China's Flash Manufacturing PMI fell to a 4-month low of 48.1 and the Flash Manufacturing Output Index declined to a 2-month low of 47.9. Readings below 50 signal contraction.
New Orders and New Business Exports remained below the 50 level. Output Charges and Input Prices also remained below the 50 level.
Hongbin Qu, Chief Economist, China & Co-Head of Asian Economic Research at HSBC said: "Weakening domestic demand continued to weigh on growth...External demand remained in contraction territory...employment recorded a new low since March 2009..."
LONG CHINA ON VALUATION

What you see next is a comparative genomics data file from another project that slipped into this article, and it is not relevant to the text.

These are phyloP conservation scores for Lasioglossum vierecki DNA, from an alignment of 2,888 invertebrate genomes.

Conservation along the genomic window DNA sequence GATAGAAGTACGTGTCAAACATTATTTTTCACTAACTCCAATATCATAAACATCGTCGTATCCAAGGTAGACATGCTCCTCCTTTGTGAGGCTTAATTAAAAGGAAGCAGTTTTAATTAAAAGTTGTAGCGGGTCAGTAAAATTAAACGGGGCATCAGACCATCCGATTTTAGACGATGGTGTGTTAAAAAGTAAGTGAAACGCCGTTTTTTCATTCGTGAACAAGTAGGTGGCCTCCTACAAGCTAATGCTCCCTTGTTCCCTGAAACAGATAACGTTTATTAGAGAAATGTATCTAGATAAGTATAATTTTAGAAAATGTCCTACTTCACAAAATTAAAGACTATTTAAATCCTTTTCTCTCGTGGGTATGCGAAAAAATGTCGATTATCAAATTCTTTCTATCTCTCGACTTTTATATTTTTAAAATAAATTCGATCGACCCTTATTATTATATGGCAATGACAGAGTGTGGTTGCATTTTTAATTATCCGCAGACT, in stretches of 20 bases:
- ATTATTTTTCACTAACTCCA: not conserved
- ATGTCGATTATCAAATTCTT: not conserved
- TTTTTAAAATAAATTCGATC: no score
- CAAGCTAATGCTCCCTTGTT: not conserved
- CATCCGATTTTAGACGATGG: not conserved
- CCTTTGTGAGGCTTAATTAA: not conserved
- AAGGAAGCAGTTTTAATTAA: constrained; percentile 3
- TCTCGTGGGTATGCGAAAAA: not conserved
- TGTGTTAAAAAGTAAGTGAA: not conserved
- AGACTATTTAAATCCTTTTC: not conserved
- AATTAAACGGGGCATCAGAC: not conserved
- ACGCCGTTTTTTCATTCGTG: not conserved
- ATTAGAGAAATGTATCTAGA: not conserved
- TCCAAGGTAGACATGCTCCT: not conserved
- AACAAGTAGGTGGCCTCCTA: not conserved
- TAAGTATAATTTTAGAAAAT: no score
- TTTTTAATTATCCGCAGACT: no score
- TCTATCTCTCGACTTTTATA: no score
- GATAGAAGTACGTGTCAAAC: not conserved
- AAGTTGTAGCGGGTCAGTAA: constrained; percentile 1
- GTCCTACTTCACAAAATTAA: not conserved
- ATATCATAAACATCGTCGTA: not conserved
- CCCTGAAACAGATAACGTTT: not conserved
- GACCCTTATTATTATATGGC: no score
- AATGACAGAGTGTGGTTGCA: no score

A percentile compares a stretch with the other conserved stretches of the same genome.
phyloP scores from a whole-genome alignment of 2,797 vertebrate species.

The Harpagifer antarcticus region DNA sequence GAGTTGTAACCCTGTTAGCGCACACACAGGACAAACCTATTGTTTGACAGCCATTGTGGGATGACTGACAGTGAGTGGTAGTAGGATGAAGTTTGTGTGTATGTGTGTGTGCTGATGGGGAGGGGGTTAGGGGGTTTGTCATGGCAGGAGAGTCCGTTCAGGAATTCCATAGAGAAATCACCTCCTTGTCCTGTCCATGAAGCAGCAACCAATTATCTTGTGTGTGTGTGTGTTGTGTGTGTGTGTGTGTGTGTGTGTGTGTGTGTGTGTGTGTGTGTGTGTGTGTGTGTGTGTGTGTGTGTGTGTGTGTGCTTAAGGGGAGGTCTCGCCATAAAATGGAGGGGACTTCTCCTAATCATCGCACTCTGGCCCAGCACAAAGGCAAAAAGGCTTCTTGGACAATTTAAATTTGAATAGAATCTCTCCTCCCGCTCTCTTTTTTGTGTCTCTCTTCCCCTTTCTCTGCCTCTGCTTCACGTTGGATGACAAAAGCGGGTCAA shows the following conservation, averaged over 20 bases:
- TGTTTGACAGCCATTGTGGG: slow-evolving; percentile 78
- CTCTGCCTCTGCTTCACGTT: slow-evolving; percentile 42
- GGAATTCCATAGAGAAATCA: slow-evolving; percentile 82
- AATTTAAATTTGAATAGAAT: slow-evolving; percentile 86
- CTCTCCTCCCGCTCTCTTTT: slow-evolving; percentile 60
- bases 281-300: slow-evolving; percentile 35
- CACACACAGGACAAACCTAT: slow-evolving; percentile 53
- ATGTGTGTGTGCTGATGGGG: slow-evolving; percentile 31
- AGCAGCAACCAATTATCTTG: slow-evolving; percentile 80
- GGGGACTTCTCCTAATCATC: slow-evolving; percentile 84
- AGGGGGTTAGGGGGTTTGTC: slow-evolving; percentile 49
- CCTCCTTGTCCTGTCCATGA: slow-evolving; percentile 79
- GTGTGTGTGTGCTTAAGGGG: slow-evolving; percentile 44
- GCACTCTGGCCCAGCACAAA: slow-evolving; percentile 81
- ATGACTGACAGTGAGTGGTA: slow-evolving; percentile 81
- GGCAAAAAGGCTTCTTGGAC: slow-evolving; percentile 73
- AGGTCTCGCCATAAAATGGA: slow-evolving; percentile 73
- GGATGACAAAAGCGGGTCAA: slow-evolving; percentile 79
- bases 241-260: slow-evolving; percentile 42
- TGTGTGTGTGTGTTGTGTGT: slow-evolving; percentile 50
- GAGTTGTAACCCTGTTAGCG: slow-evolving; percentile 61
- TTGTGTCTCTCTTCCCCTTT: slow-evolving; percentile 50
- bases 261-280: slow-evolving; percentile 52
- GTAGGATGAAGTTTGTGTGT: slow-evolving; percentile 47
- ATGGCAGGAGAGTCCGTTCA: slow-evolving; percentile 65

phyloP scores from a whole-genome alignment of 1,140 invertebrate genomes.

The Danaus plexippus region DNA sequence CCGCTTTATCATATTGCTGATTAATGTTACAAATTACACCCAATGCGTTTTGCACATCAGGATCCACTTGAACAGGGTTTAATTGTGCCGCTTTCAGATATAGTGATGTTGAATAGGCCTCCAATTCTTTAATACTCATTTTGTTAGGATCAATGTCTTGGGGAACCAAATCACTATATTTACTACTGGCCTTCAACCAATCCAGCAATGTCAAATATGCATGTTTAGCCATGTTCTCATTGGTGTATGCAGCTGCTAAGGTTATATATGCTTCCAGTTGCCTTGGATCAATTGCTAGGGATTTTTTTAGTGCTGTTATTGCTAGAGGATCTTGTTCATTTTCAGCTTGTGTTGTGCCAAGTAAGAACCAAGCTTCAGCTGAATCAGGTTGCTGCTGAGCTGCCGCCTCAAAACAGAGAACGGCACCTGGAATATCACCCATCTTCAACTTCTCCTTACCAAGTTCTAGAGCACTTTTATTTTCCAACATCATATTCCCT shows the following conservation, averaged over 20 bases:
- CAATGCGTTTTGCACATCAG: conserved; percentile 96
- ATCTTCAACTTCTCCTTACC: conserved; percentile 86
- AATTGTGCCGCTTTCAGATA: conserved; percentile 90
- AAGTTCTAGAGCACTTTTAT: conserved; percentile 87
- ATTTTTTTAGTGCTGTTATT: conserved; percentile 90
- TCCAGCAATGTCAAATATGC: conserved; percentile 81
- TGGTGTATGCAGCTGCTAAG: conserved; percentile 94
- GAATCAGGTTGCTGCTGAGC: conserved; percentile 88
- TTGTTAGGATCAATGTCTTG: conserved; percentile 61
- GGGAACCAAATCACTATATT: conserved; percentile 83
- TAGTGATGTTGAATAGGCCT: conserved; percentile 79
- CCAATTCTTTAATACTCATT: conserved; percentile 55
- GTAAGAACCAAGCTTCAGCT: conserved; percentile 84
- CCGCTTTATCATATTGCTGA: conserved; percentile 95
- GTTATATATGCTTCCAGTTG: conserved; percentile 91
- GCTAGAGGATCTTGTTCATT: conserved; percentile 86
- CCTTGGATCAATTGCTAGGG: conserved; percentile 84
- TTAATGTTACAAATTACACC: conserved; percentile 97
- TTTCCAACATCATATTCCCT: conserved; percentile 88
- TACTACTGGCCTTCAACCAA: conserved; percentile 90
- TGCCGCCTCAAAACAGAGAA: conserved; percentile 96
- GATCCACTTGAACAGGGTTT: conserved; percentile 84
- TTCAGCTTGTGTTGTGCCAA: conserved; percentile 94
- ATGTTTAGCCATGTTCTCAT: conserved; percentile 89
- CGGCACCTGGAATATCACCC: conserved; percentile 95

The Chinese stocks present opportunities for patient investors according to experts. The MSCI China Index is down 2.7% in March. The Morgan Stanley China A Share Fund (CAF) is trading at roughly 33 percent of its 2007 level of $65 or at roughly $21.
Policy makers are expecting slower growth in China as the nation reported its largest trade deficit since at least 2000. The reported trade deficit in February is $31.5 billion. The People's Bank of China is acknowledging slower growth by cutting the Reserve Ratio and will probably cut the benchmark interest rate.
China is transitioning from an export-led economy to growth led by domestic consumption. The result has historically been smaller deviations in the growth rate, which could mean less dislocation investing opportunities for investors.
The P/E ratio of the FactSet Aggregate China Index, a gauge of Chinese stocks, is about 9.9, below its 15-year average of 12, according to FactSet Research Systems data. The current P/E ratio is roughly 23 percent below the 15-year average.